She said, I was 10 minutes late. I've just moved here. What did I miss? 
Huh?
David did not reveal his plumber's name or other details about his renovations. He did tell of his early experiences moving and adjusting to Paris. How he made lists and visited every pastry shop in town. 
When someone asked for his favorite Paris restaurant and patisserie, he didn't tell. His fav restaurant is too small and he wouldnt be able to get in any more. And anyone who lives here for a bit soon discovers there is no one best patisserie in Paris. You go to different places for different things. He did say he loved the chocolatier Fouquet. They make their chocolates on the premises.
I took a Context marché tour with David in 2006. I'd been reading him avidly for a year and had just started Parisbreakfast. With David I got the complete and indepth tour of Marché d'Aligre.
I remember visiting this tiny bean shop in the marché. David knew the owner and all the best items. 
If some fortune teller told me then,"In 10 years you will be living in Paris and mapping this marché" I would have said "Getouttahere!"
If you live in a chambre de bonne you're on the top floor and have gorgeous views like this.
Or like out my window. You're also very hot in summer and freezing in winter...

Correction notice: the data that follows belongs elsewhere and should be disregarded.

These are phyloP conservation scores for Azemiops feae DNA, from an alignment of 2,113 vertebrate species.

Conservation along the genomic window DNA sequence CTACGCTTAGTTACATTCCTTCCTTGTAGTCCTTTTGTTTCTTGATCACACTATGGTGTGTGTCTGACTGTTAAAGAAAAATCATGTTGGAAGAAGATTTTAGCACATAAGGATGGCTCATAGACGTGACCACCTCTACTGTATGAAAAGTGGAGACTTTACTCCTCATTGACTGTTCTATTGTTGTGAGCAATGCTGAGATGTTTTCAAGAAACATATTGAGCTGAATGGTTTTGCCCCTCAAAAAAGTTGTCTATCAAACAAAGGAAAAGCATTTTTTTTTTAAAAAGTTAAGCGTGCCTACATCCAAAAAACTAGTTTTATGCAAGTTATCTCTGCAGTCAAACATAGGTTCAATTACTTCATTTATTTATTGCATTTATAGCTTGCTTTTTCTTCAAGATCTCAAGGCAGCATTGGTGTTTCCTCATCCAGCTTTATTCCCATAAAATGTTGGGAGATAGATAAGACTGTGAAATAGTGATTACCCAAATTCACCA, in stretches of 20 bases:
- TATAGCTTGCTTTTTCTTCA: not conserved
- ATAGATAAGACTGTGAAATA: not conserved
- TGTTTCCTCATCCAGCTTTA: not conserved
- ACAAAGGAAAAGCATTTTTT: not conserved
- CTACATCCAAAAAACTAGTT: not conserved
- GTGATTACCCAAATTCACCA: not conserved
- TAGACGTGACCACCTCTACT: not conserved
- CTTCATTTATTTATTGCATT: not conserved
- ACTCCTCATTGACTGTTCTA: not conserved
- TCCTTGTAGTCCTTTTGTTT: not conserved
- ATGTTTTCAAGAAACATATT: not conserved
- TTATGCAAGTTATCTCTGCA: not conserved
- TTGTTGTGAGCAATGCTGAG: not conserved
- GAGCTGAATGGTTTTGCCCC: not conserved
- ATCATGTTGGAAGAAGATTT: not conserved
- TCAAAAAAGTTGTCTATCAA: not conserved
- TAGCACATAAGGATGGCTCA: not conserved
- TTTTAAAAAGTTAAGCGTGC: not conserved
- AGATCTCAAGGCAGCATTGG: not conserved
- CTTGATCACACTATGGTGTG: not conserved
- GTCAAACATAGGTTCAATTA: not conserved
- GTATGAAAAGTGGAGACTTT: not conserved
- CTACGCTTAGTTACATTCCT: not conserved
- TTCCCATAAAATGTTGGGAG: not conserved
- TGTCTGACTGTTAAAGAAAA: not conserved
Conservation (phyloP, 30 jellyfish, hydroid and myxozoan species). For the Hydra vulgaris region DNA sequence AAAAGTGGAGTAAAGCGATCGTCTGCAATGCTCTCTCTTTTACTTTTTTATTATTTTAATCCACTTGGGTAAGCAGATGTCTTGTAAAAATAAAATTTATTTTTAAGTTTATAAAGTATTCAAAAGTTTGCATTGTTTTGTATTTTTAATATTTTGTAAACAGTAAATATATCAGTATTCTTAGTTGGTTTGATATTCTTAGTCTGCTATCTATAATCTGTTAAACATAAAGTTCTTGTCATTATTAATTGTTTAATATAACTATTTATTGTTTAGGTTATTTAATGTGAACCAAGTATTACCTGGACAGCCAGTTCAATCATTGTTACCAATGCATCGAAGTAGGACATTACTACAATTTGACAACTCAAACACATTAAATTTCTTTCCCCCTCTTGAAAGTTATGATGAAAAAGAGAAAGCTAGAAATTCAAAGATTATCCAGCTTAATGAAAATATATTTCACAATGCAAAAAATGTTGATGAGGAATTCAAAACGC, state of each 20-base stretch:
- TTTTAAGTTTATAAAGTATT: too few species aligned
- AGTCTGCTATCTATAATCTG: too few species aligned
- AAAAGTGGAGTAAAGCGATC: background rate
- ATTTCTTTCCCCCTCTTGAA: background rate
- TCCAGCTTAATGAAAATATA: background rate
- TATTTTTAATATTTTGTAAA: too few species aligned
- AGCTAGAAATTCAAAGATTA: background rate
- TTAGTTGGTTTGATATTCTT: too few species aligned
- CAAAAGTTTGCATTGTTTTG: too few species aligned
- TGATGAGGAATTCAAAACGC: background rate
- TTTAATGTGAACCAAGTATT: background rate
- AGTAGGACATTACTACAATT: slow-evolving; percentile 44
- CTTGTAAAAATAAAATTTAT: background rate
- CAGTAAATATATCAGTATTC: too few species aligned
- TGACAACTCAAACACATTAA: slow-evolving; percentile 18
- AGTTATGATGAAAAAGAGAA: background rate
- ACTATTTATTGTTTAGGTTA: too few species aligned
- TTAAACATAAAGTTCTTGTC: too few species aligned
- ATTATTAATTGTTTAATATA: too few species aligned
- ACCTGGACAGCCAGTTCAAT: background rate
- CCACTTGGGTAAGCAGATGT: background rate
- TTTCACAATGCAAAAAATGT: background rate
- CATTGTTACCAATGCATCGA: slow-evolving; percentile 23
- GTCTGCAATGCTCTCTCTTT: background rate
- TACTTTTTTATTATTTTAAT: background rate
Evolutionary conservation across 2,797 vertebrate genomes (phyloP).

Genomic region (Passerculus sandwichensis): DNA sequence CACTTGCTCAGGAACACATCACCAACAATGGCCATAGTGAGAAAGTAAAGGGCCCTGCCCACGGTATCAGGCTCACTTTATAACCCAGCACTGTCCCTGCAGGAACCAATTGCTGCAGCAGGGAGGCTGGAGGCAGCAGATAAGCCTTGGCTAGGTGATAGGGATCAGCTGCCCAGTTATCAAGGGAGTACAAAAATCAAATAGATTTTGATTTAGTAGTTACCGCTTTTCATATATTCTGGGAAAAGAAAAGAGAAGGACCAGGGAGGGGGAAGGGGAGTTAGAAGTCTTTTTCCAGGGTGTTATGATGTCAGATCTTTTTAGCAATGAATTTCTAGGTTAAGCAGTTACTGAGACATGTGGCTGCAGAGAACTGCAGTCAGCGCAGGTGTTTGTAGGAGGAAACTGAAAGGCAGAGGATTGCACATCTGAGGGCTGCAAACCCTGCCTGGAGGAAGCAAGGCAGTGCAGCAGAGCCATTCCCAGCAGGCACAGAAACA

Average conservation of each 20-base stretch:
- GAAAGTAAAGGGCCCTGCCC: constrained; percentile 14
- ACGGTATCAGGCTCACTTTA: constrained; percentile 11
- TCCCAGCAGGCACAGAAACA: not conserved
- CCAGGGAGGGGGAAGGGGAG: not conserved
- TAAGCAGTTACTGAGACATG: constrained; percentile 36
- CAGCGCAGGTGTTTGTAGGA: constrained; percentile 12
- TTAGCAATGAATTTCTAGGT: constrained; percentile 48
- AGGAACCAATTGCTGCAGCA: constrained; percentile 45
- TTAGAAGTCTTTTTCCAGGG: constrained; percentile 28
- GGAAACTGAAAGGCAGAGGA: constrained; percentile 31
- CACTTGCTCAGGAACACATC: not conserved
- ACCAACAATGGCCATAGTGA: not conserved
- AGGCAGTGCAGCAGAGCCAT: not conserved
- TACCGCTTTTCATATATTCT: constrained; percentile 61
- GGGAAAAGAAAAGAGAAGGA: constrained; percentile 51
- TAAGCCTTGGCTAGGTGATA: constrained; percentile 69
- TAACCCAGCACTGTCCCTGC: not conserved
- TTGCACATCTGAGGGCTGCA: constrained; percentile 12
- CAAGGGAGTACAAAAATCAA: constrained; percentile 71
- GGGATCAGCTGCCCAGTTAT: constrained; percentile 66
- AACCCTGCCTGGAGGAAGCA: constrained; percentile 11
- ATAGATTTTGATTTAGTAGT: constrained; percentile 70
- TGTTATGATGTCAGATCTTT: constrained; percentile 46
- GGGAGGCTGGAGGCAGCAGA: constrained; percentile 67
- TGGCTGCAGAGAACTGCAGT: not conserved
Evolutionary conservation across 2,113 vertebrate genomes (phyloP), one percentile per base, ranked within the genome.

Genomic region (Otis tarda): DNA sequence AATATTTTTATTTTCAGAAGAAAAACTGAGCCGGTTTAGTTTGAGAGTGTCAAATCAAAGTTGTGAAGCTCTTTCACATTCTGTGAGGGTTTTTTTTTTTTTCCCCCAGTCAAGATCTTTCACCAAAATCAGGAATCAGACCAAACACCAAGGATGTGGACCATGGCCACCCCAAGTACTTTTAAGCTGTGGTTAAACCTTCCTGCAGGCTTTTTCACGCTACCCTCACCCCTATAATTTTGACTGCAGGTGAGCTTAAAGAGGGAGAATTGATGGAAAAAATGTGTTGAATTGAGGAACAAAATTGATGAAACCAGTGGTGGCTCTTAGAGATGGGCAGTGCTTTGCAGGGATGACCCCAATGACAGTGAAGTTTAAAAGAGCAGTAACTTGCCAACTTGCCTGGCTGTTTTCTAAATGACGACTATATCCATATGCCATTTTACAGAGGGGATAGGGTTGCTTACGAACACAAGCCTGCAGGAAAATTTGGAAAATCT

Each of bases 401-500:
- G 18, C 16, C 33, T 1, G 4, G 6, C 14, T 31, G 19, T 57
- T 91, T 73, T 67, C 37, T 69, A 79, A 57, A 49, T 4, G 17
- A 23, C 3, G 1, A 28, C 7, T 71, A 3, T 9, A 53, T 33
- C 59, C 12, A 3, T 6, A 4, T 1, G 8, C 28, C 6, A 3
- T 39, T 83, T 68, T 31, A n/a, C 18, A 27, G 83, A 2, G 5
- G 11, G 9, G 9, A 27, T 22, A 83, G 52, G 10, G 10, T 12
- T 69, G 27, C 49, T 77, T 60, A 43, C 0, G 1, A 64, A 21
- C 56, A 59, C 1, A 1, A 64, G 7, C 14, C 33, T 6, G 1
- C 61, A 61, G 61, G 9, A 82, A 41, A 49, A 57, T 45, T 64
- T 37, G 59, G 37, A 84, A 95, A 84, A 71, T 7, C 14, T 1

And you do not have a gorgeous kitchen. This is mine not David's. Fortunately my mini-bar fridge broke last summer and now I have space for ice cubes and even a light inside. Major luxury in Paris.
I was seriously tempted by this proper oven in the vide grenier(street flea) last weekend on boulevarde Saint Germain.
David mentioned he was looking for a new waterheater but his partner won't let him buy a white one. They are used in old age homes. Uh oh...so far Bear hasn't said boo to me.
David's book is full of tips..the little quotidian things you only pick up from living in Paris a while. After I read his tip on the French preference for green beans I ran out to Picard.
Don't you know the petit French woman in front of me, made a bee line over to the vegetable case, opened it, picked out the haricot vert among the multitude of choices and moved on.
Here's another David Lebovitz secret. The absolute best Tarte Tatin in Paris awaits you at Berthillon. They have a smashing chocolate brownie too that must be all ganache. Not a crumb of flour.